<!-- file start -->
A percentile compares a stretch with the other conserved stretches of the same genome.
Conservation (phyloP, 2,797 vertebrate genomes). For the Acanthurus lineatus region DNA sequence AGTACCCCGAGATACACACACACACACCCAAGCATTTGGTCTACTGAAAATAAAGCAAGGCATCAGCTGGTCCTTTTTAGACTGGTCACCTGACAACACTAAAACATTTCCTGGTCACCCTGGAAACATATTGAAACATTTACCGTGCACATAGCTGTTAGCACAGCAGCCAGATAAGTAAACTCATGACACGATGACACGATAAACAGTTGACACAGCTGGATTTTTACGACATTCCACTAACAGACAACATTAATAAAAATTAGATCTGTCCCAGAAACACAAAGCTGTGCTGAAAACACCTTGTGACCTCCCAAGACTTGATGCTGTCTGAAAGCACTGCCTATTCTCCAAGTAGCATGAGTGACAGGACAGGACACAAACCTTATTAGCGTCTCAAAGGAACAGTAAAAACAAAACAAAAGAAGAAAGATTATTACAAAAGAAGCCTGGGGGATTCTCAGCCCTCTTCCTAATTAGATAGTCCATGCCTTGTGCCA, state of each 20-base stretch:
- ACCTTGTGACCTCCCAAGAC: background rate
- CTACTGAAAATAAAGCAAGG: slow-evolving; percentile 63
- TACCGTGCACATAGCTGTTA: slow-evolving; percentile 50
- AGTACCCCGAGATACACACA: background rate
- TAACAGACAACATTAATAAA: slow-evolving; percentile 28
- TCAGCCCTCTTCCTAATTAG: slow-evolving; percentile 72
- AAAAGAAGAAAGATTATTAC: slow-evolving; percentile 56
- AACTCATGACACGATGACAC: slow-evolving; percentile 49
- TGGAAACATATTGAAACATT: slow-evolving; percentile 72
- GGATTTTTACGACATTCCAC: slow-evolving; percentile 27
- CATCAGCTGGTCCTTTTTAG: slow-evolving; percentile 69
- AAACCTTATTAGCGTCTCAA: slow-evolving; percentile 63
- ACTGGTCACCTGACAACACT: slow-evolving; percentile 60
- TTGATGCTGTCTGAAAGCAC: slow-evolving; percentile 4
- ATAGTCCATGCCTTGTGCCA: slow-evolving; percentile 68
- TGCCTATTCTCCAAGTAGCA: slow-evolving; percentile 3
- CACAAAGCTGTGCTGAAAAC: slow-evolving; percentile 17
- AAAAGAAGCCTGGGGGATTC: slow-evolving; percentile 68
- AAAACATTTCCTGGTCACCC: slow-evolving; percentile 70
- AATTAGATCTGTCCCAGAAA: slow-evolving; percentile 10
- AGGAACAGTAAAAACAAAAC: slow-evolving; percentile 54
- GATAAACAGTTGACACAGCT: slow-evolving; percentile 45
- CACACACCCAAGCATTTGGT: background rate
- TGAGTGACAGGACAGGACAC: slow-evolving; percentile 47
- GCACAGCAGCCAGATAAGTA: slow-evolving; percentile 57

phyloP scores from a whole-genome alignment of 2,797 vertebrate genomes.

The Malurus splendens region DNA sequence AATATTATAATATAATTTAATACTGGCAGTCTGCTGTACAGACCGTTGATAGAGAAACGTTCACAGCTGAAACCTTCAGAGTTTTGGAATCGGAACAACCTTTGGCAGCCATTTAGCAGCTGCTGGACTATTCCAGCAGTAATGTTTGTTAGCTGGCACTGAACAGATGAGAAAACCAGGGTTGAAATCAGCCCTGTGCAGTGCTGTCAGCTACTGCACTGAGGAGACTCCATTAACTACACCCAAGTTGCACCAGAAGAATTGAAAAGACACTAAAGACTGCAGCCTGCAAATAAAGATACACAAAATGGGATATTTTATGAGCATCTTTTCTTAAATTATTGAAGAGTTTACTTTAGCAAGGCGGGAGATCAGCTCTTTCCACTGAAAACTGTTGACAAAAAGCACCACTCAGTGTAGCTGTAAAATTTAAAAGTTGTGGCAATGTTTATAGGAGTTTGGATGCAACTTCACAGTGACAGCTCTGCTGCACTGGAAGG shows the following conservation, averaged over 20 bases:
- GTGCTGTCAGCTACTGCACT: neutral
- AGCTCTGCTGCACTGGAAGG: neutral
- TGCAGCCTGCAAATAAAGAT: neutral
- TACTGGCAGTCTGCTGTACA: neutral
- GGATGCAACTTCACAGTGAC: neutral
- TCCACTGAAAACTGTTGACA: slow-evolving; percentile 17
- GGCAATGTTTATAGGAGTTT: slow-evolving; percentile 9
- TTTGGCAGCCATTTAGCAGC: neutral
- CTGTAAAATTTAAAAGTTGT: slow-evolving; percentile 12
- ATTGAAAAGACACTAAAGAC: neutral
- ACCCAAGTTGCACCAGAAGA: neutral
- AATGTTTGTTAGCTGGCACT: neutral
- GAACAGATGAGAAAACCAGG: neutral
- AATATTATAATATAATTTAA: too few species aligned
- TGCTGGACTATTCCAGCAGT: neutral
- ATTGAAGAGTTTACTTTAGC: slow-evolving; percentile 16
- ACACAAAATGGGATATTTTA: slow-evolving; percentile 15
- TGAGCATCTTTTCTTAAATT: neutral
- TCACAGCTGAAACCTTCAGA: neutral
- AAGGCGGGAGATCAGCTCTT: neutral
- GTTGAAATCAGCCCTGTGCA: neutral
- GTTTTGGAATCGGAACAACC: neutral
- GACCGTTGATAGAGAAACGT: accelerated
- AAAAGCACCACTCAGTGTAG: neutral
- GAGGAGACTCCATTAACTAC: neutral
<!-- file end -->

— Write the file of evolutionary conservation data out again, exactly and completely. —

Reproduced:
A percentile compares a stretch with the other conserved stretches of the same genome.
Conservation (phyloP, 2,797 vertebrate genomes). For the Acanthurus lineatus region DNA sequence AGTACCCCGAGATACACACACACACACCCAAGCATTTGGTCTACTGAAAATAAAGCAAGGCATCAGCTGGTCCTTTTTAGACTGGTCACCTGACAACACTAAAACATTTCCTGGTCACCCTGGAAACATATTGAAACATTTACCGTGCACATAGCTGTTAGCACAGCAGCCAGATAAGTAAACTCATGACACGATGACACGATAAACAGTTGACACAGCTGGATTTTTACGACATTCCACTAACAGACAACATTAATAAAAATTAGATCTGTCCCAGAAACACAAAGCTGTGCTGAAAACACCTTGTGACCTCCCAAGACTTGATGCTGTCTGAAAGCACTGCCTATTCTCCAAGTAGCATGAGTGACAGGACAGGACACAAACCTTATTAGCGTCTCAAAGGAACAGTAAAAACAAAACAAAAGAAGAAAGATTATTACAAAAGAAGCCTGGGGGATTCTCAGCCCTCTTCCTAATTAGATAGTCCATGCCTTGTGCCA, state of each 20-base stretch:
- ACCTTGTGACCTCCCAAGAC: background rate
- CTACTGAAAATAAAGCAAGG: slow-evolving; percentile 63
- TACCGTGCACATAGCTGTTA: slow-evolving; percentile 50
- AGTACCCCGAGATACACACA: background rate
- TAACAGACAACATTAATAAA: slow-evolving; percentile 28
- TCAGCCCTCTTCCTAATTAG: slow-evolving; percentile 72
- AAAAGAAGAAAGATTATTAC: slow-evolving; percentile 56
- AACTCATGACACGATGACAC: slow-evolving; percentile 49
- TGGAAACATATTGAAACATT: slow-evolving; percentile 72
- GGATTTTTACGACATTCCAC: slow-evolving; percentile 27
- CATCAGCTGGTCCTTTTTAG: slow-evolving; percentile 69
- AAACCTTATTAGCGTCTCAA: slow-evolving; percentile 63
- ACTGGTCACCTGACAACACT: slow-evolving; percentile 60
- TTGATGCTGTCTGAAAGCAC: slow-evolving; percentile 4
- ATAGTCCATGCCTTGTGCCA: slow-evolving; percentile 68
- TGCCTATTCTCCAAGTAGCA: slow-evolving; percentile 3
- CACAAAGCTGTGCTGAAAAC: slow-evolving; percentile 17
- AAAAGAAGCCTGGGGGATTC: slow-evolving; percentile 68
- AAAACATTTCCTGGTCACCC: slow-evolving; percentile 70
- AATTAGATCTGTCCCAGAAA: slow-evolving; percentile 10
- AGGAACAGTAAAAACAAAAC: slow-evolving; percentile 54
- GATAAACAGTTGACACAGCT: slow-evolving; percentile 45
- CACACACCCAAGCATTTGGT: background rate
- TGAGTGACAGGACAGGACAC: slow-evolving; percentile 47
- GCACAGCAGCCAGATAAGTA: slow-evolving; percentile 57

phyloP scores from a whole-genome alignment of 2,797 vertebrate genomes.

The Malurus splendens region DNA sequence AATATTATAATATAATTTAATACTGGCAGTCTGCTGTACAGACCGTTGATAGAGAAACGTTCACAGCTGAAACCTTCAGAGTTTTGGAATCGGAACAACCTTTGGCAGCCATTTAGCAGCTGCTGGACTATTCCAGCAGTAATGTTTGTTAGCTGGCACTGAACAGATGAGAAAACCAGGGTTGAAATCAGCCCTGTGCAGTGCTGTCAGCTACTGCACTGAGGAGACTCCATTAACTACACCCAAGTTGCACCAGAAGAATTGAAAAGACACTAAAGACTGCAGCCTGCAAATAAAGATACACAAAATGGGATATTTTATGAGCATCTTTTCTTAAATTATTGAAGAGTTTACTTTAGCAAGGCGGGAGATCAGCTCTTTCCACTGAAAACTGTTGACAAAAAGCACCACTCAGTGTAGCTGTAAAATTTAAAAGTTGTGGCAATGTTTATAGGAGTTTGGATGCAACTTCACAGTGACAGCTCTGCTGCACTGGAAGG shows the following conservation, averaged over 20 bases:
- GTGCTGTCAGCTACTGCACT: neutral
- AGCTCTGCTGCACTGGAAGG: neutral
- TGCAGCCTGCAAATAAAGAT: neutral
- TACTGGCAGTCTGCTGTACA: neutral
- GGATGCAACTTCACAGTGAC: neutral
- TCCACTGAAAACTGTTGACA: slow-evolving; percentile 17
- GGCAATGTTTATAGGAGTTT: slow-evolving; percentile 9
- TTTGGCAGCCATTTAGCAGC: neutral
- CTGTAAAATTTAAAAGTTGT: slow-evolving; percentile 12
- ATTGAAAAGACACTAAAGAC: neutral
- ACCCAAGTTGCACCAGAAGA: neutral
- AATGTTTGTTAGCTGGCACT: neutral
- GAACAGATGAGAAAACCAGG: neutral
- AATATTATAATATAATTTAA: too few species aligned
- TGCTGGACTATTCCAGCAGT: neutral
- ATTGAAGAGTTTACTTTAGC: slow-evolving; percentile 16
- ACACAAAATGGGATATTTTA: slow-evolving; percentile 15
- TGAGCATCTTTTCTTAAATT: neutral
- TCACAGCTGAAACCTTCAGA: neutral
- AAGGCGGGAGATCAGCTCTT: neutral
- GTTGAAATCAGCCCTGTGCA: neutral
- GTTTTGGAATCGGAACAACC: neutral
- GACCGTTGATAGAGAAACGT: accelerated
- AAAAGCACCACTCAGTGTAG: neutral
- GAGGAGACTCCATTAACTAC: neutral